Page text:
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The war against terrorism is being damaged by the US continuing to run its Guantanamo Bay detention centre, an influential committee of MPs has said.
The Commons foreign affairs committee urged ministers to make UK opposition to the camp "loud and public".
But Tony Blair refused to go further than his previous stance on the camp, telling reporters it was "an anomaly" which should come to an end.
He urged people to remember the terror attacks which prompted its creation.
Earlier, Lord Chancellor Lord Falconer said the UK would never have opened the camp.
And Attorney General Lord Goldsmith said everyone, including terror suspects, were entitled to a fair trial.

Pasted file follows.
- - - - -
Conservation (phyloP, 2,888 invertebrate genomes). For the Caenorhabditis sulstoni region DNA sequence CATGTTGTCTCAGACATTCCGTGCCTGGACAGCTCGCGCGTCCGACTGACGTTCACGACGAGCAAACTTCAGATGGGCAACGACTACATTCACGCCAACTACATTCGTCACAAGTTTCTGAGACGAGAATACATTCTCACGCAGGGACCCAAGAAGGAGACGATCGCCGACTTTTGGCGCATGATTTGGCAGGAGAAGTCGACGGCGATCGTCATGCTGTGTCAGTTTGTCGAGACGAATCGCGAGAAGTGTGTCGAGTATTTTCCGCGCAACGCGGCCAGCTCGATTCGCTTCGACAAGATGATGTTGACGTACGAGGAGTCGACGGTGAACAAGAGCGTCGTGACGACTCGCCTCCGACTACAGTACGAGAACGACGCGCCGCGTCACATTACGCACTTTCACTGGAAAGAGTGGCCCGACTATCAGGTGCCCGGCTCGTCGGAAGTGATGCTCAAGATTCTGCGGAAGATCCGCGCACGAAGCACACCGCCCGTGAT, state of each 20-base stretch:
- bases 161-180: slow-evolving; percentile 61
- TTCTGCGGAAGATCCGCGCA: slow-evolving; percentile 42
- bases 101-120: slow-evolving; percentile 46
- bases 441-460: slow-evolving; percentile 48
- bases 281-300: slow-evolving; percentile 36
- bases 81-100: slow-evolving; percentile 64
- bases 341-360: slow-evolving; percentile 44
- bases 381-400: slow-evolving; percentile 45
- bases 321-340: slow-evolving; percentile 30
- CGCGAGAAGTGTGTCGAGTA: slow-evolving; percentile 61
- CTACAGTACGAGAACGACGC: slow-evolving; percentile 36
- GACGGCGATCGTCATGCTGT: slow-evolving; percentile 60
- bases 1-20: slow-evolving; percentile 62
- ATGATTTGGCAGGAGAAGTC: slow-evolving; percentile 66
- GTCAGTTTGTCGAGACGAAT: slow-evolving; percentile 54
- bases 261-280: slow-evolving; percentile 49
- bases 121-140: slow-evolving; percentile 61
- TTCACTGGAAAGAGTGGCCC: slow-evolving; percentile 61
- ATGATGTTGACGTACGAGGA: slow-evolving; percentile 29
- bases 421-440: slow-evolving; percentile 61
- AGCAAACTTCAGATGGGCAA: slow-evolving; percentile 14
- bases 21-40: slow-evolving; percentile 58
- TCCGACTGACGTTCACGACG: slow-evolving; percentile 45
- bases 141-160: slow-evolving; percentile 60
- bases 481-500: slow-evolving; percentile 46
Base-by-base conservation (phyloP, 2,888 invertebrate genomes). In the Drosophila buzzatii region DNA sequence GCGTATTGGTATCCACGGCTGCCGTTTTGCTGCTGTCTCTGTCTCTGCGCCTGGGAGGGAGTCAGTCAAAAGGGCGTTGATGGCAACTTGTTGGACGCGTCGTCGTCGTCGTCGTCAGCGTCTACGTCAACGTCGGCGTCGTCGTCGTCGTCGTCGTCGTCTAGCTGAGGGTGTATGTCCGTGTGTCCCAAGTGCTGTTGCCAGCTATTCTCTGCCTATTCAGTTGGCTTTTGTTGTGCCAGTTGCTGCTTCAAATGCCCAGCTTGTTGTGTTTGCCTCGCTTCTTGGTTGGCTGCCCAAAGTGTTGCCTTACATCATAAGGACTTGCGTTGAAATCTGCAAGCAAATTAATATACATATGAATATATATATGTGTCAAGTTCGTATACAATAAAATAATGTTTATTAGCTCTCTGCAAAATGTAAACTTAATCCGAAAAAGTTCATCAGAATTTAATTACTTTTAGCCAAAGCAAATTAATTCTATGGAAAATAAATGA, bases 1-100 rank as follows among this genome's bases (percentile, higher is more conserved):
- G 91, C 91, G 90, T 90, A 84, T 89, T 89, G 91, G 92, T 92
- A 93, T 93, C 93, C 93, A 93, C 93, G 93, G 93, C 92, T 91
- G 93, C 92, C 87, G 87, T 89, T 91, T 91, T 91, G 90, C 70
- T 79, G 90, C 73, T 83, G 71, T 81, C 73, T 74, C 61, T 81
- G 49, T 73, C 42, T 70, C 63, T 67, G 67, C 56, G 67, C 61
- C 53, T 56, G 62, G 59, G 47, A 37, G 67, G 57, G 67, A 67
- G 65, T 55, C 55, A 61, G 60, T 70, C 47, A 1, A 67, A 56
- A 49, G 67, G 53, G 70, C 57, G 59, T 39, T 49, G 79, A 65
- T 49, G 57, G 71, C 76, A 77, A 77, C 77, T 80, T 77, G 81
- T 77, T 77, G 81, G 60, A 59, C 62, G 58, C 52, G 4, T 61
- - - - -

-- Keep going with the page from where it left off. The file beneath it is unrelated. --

There are currently about 490 terror suspects being held without trial at the camp, which opened in 2002.
In their annual human rights report, the committee of MPs says the continued use of the centre "outside all legal regimes diminishes the USA's moral authority and is a hindrance to the effective pursuit of the war against terrorism".